Kenneth A. Gordon, a partner with the law firm of Brinkley Morgan in Palm Beach County, Florida, has been named a 2016 Florida Super Lawyer by Super Lawyers Magazine. Mark. A Levy, a litigation attorney with the firm Brinkley Morgan, was recently named a 2016 Florida Super Lawyer and was also recognized by the 2016 Legal Elite by Florida Trend Magazine.

Carlos I. Cardelle was elected PresidentElect of the Association of Corporate Counsel—South Florida Chapter. Horacio Gutierrez, General Counsel of Spotify, was named one of the Music Industry’s Top Lawyers in 2016 by Billboard. Gutierrez joined Spotify in April of 2016. Ty Harrisan, an attorney who focuses on land use issues, has joined GrayRobinson’s Boca Raton office. Rebecca A. Ocariz, a partner at Shook, Hardy & Bacon’s Miami office, was installed as the 2016 President of the Florida Association for Women Lawyers Miami-Dade Chapter.


Otto Eduardo Fonseca Lobo, a senior partner with the Brazilian law firm Motta, Fernandez Rocha, was named to the Council of Appeals of the National Financial System of Brazil. Evan Goldman, CEO of HANDY, was recently awarded “Organization of the Year” at the 6th Annual South Florida Community Care Network Non-Profit Academy Awards hosted by the Seminole Hard Rock Hotel & Casino. Jaret L. Davis, a co-managing shareholder at the Miami office of Greenberg Traurig, P.A, was honored by the Dade County Bar Association’s 2016 Legal Luminaries Award for practice in the Merger and Acquisitions category. Nikki Lewis Simon, a shareholder at Greenberg Traurig, P.A., was installed as President-Elect for Gwen S. Cherry Black Women Lawyers Association.


Ivette Arango O’Doski has joined the law

firm Buchanan Ingersoll Rooney as a senior advisor of government relations. Ardith Bronson, Of Counsel with the firm DLA Piper, was appointed 2016 Newsletter Editor of the Florida Association for Women Lawyers Miami-Dade Chapter. Sabrina R. Gallo, a co-hiring shareholder at the Miami office of Greenberg Traurig, P.A., was honored by the Dade County Bar Association’s 2016 Legal Luminaries Award for Practice in the Health Care category. Katie S. Phang, a partner in Berger Singerman’s Miami office, was installed as the 2016 President-Elect of the Florida Association for Women Lawyers Miami-Dade Chapter.

Anna Marie Hernandez, a partner

at Holland & Knight, was installed as the 2016 president of the Cuban American Bar Association and was selected as a 2016 Rising Star by the Daily Business Review. Michele R. Korver, Assistant United States Attorney, has been appointed Digital Currency Crimes Coordinator by the U.S. Attorney for the District of Colorado. Patrick Montoya, a partner at the law firm Colson Hicks Eidson, has been recently elected to the Board of Directors for the Dade County Bar Association.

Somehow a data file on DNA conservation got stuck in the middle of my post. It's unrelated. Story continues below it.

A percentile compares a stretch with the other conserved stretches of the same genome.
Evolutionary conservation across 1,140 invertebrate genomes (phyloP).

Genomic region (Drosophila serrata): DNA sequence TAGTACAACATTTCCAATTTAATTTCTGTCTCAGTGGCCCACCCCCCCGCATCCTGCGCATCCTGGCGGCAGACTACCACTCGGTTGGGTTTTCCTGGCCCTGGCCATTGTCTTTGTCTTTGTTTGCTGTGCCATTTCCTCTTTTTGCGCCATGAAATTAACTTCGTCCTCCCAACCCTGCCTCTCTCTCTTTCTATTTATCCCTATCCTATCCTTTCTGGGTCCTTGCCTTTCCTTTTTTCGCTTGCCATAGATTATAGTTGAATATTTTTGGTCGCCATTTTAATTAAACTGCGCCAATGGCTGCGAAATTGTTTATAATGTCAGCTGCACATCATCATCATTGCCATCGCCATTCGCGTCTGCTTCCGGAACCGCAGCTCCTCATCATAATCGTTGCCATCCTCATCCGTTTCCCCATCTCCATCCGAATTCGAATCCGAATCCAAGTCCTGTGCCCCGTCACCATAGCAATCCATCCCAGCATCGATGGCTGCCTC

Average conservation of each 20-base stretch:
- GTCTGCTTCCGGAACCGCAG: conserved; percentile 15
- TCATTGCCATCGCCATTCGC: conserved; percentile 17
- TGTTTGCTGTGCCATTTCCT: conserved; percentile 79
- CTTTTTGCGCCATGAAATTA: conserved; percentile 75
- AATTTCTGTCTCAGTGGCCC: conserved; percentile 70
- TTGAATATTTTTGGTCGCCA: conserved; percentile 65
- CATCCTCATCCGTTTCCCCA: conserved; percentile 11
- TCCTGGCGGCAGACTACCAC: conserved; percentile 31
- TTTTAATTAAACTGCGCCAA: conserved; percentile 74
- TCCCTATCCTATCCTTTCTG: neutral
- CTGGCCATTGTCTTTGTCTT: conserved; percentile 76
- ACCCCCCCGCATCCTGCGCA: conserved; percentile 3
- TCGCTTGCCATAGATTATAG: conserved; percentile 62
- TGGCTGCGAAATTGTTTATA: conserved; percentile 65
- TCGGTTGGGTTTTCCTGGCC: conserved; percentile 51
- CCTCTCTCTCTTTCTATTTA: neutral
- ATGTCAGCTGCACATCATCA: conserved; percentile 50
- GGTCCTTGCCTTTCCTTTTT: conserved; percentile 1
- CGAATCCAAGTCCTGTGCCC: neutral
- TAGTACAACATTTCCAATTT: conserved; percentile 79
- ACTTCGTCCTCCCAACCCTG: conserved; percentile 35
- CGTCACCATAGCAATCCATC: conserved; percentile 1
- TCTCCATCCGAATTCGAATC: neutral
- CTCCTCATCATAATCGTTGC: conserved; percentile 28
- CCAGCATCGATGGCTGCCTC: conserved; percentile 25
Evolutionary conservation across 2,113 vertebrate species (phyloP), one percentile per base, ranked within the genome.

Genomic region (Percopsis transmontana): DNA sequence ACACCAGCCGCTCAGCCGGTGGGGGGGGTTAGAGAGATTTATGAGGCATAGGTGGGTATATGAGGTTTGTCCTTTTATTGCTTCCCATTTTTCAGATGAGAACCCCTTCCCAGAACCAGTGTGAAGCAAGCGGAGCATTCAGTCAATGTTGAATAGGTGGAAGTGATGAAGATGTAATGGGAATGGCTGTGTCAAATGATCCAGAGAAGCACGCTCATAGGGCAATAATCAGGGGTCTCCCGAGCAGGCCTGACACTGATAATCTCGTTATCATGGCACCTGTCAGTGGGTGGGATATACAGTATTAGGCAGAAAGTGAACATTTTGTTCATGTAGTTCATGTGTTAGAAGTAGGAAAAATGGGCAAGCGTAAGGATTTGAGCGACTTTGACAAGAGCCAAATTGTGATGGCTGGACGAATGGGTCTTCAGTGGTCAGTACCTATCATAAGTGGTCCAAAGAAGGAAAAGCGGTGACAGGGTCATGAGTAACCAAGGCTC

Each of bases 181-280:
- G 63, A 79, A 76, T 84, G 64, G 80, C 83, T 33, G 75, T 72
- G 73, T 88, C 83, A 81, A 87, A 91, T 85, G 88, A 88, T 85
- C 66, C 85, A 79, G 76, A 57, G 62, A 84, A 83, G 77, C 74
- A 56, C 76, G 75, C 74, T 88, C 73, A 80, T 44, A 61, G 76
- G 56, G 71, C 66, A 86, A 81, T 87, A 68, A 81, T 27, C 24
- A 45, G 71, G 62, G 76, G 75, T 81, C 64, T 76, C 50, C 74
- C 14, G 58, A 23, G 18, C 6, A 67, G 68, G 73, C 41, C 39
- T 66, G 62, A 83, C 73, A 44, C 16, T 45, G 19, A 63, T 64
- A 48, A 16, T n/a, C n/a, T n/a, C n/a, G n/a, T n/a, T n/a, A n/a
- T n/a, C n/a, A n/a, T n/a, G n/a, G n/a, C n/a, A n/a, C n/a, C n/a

Rilyn Carnahan, an associate with Greenspoon Marder, P.A., was appointed to the Board of Directors of the Bankruptcy Bar Association of the Southern District of Florida. Cindy Duque Bonilla, partner of Counsel at the Orlando offices of Weinberg Wheeler Hudgins Gunn & Dial, was awarded the “HNBA Top Lawyers under 40 Award” by the Hispanic National Bar Association. Jason P. Kairalla, a Shareholder in the Miami office of Carlton Fields Jorden Burt, received the 2015 Lawyers for Children America, Inc. John Edward Smith Child Advocacy Award.


Claudine A. Chen-Young has been

elected Partner of the global law firm Morgan Lewis & Bockius, LLP. Chen-Young focuses her practice on structured finance and securitization transactions and is based out of the Washington, D.C. office. Marissel Descalzo, a shareholder with Carlton Fields Jorden Burt, was selected as a 2016 Rising Star by the Daily Business Review. Descalzo is a trial attorney who focuses her practice on complex criminal and civil litigation in the firm’s Miami office. Fara T. Gold has been promoted to Special Litigation Counsel at the U.S. Department of Justice Civil Rights Division, Criminal Section. Gold will take the lead in prosecuting, investigating and handling the Section’s most important cases. Violeta Longino, Deputy General Counsel at AccorHotels, was named Chambers USA Gender Diversity Lawyer of the Year 2016. Dorothy “Doris” Negrin has joined the Fort Lauderdale office of McGlinchey Stafford PLLC as Of Counsel in the Commercial Litigation practice group.